Corona virus concerns seem to be everywhere: the television, the internet, the news, and our homes. Our children are out of school, and our college students are likely home early. And it seems like there are no clear answers or ways to help. These concerns represent a lot of uncertainty, and as a result, cause us a lot of stress.
Life is full of uncertainties.
As humans, we encounter new things or unknown outcomes every day. Just simple things, like the weather, vary from one day to the next. And then there are the bigger things, like our health or the health of our loved ones. Other large uncertainties can include our job outlook, our financial outlook, or whether our relationships will end with a break-up or divorce. Students may wonder if they will graduate, get into college, or get a good job. It can be overwhelming at times. The list of uncertainties never ends.
If you are prone to worry, uncertainty may seem almost paralyzing at times. You may find your mind continues to find the unknown, wondering things like, “What if I lose my job?” or “What if my partner and I break up?” Lately, you may wonder, “What if someone I love (or even myself) gets sick?” You may find your mind floating among different types of uncertainties throughout the day.
People in general have a very strong preference for certainty.
Research has found that people would rather have an immediate electronic shock than the possibility of being shocked later. More so, people showgreater sympathetic nervous activation when waiting for an unpredictable shock than an expected one. To translate, it may imply that people would rather experience a difficult fate immediately than to wait and see if something bad may happen. Our bodies are primed for certainty. Unfortunately, it can be difficult, if not impossible, to know our futures.
Here are some things to consider in these trying times.
Decide what you can and cannot change
For example, you may not be able to 100% control the outcome of your relationship, but you can control things about your relationship now. You can focus on enjoyable activities to do together, how you treat one another, and how you talk to one another. Make a point to think about what you can control and take time to do those things. It may be choosing an online appointment, even if it is not comfortable. You may choose to help your children learn from home, even if it is not perfect. You may also choose to follow your values, and make decisions that are consistent with these values, rather than allow your thoughts to dwell on fear.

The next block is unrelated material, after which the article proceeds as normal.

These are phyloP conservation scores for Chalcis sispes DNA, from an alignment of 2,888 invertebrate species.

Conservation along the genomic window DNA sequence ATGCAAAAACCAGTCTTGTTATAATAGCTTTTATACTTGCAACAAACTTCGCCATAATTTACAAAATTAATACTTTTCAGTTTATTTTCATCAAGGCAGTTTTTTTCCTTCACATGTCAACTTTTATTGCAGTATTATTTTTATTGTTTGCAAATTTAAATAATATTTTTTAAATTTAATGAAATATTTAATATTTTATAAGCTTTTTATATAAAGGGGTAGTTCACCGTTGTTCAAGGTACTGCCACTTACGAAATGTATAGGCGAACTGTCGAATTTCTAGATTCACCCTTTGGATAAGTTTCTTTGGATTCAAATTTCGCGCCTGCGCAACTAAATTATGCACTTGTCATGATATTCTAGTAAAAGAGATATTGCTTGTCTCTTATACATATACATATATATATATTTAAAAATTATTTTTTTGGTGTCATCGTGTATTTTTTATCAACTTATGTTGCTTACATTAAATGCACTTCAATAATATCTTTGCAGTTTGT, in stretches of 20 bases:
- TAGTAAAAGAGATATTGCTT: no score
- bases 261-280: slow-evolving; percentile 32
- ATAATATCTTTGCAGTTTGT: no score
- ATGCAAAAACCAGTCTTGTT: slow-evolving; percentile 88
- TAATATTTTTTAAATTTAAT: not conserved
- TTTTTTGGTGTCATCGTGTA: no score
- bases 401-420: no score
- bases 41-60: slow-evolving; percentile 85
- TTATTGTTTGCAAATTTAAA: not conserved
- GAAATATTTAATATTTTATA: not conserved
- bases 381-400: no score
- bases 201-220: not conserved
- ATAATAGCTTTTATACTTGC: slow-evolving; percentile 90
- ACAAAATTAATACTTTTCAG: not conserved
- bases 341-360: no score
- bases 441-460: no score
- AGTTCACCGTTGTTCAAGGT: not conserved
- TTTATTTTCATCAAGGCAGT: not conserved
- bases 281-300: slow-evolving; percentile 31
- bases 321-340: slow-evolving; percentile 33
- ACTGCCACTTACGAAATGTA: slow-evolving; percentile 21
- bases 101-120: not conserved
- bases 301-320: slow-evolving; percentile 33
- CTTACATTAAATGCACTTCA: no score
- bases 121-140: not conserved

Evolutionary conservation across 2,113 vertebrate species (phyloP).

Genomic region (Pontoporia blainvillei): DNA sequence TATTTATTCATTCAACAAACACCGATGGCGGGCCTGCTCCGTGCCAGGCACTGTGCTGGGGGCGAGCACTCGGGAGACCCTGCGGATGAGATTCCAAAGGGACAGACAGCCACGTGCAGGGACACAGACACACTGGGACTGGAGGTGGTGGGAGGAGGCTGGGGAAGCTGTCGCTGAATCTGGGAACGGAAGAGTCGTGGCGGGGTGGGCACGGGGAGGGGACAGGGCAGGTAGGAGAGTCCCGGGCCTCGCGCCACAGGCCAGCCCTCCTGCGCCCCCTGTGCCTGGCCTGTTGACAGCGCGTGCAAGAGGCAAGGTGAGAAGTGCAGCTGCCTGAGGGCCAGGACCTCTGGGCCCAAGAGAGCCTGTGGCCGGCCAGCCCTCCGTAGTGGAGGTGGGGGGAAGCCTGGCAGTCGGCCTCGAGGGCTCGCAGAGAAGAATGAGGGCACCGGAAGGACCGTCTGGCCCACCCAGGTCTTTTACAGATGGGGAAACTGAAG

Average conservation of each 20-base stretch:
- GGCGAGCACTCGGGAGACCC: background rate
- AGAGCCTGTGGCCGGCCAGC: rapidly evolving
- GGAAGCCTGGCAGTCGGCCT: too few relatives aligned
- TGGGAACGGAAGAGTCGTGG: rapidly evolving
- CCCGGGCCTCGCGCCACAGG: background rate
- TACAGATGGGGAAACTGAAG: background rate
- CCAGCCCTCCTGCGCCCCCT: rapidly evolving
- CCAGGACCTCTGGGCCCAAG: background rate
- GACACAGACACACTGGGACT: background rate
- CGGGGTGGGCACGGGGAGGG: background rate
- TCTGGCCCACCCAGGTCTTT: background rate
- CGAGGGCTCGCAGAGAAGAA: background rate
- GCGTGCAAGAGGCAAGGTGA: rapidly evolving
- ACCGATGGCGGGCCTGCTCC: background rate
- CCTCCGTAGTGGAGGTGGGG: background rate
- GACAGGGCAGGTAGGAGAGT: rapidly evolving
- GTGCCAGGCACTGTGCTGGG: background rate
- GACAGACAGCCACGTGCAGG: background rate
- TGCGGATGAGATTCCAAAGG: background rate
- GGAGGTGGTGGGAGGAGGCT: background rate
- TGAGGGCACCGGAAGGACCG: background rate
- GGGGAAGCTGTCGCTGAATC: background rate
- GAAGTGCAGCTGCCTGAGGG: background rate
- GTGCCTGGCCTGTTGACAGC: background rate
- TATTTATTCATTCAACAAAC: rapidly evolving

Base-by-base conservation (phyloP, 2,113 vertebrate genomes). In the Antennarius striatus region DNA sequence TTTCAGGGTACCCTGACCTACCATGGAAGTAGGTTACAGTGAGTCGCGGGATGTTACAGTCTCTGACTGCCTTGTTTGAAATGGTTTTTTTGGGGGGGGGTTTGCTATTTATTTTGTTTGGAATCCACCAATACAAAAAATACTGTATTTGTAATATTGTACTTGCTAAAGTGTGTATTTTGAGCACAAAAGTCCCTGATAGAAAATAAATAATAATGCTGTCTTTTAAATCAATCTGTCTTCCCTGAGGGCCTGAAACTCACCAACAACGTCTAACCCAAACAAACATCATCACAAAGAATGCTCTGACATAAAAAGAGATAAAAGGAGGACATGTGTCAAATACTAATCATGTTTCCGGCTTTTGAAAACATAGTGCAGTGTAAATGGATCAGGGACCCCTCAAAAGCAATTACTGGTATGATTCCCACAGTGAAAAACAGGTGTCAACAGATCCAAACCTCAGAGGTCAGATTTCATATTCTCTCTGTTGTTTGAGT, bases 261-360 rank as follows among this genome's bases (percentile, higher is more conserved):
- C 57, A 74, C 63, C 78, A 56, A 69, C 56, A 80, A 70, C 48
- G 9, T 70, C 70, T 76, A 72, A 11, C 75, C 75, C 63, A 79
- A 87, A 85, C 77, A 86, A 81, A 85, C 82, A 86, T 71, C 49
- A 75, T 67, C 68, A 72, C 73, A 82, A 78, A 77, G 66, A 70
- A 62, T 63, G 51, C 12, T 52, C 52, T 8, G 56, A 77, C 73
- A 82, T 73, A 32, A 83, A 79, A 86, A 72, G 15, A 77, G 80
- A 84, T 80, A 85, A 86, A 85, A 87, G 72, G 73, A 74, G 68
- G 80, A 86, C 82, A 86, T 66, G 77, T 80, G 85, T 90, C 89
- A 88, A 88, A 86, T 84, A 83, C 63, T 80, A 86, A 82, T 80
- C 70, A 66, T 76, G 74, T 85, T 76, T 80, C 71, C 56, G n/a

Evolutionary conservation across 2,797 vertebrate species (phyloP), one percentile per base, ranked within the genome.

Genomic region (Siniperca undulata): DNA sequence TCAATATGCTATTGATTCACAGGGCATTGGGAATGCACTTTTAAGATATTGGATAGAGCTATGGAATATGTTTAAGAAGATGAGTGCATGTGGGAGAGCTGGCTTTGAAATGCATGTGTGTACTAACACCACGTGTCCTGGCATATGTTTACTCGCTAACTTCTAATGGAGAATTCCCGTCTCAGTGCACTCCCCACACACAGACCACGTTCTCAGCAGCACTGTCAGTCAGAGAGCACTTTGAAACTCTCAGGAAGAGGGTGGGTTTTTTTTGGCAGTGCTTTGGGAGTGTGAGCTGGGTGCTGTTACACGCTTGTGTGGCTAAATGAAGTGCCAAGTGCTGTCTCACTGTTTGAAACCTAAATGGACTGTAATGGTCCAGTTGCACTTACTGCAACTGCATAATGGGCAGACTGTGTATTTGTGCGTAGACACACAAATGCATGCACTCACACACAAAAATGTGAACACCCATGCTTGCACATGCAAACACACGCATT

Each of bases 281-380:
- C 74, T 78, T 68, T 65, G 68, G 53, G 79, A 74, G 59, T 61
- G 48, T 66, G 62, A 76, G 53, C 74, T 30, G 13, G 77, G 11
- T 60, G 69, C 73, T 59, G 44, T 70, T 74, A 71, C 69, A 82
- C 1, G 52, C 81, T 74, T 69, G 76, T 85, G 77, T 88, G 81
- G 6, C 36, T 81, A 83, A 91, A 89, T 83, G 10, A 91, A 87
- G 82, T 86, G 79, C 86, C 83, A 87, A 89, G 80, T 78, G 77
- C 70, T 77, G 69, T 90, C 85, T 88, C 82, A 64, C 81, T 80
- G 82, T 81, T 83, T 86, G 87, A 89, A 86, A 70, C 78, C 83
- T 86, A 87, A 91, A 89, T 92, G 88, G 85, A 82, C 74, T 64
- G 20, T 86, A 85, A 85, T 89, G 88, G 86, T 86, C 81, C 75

“Jacob: Tell me — has anyone ever believed you when you told them not to worry?
Newt: My philosophy is that worrying means you suffer twice.”J.K. Rowling, Fantastic Beasts and Where to Find Them: The Original Screenplay
Make a list of a few things that you DO know for certain
For example, although you may not know how your next review will turn out at work, you may know you will have a job tomorrow and that you enjoy the work that you do. Reminding yourself of the things can help your thoughts lock into something other than your fears, and go a long way to tolerating distress.
Remember that the worst things hardly happen
In fact, one study found that when people worry about something negative happening, 85% of the time something good or neutral happens. Only 15% of the time did the participants rate the outcome as negative, and less 1% of the time did participants rate the worst occurrence happening. Like the quote above says, many times, when we worry, we prolong our own suffering.
Try to use mindfulness and find joy in the moment
One thing that can be helpful is to take inventory of all the good things happening in the moment that you are in. You may notice the sun shining, a loving family, a warm home, or a soft bed. Offer up some thoughts of gratitude for those simple joys, and the future’s uncertainties lose their importantce.
Remember, there are blessings of uncertainty as well. The future would be quite boring if we knew what to expect all the time. Eckhart Tolle said, “When you become comfortable with uncertainty, infinite possibilities open up in your life.” Here’s wishing you a life with possibility and adventure!
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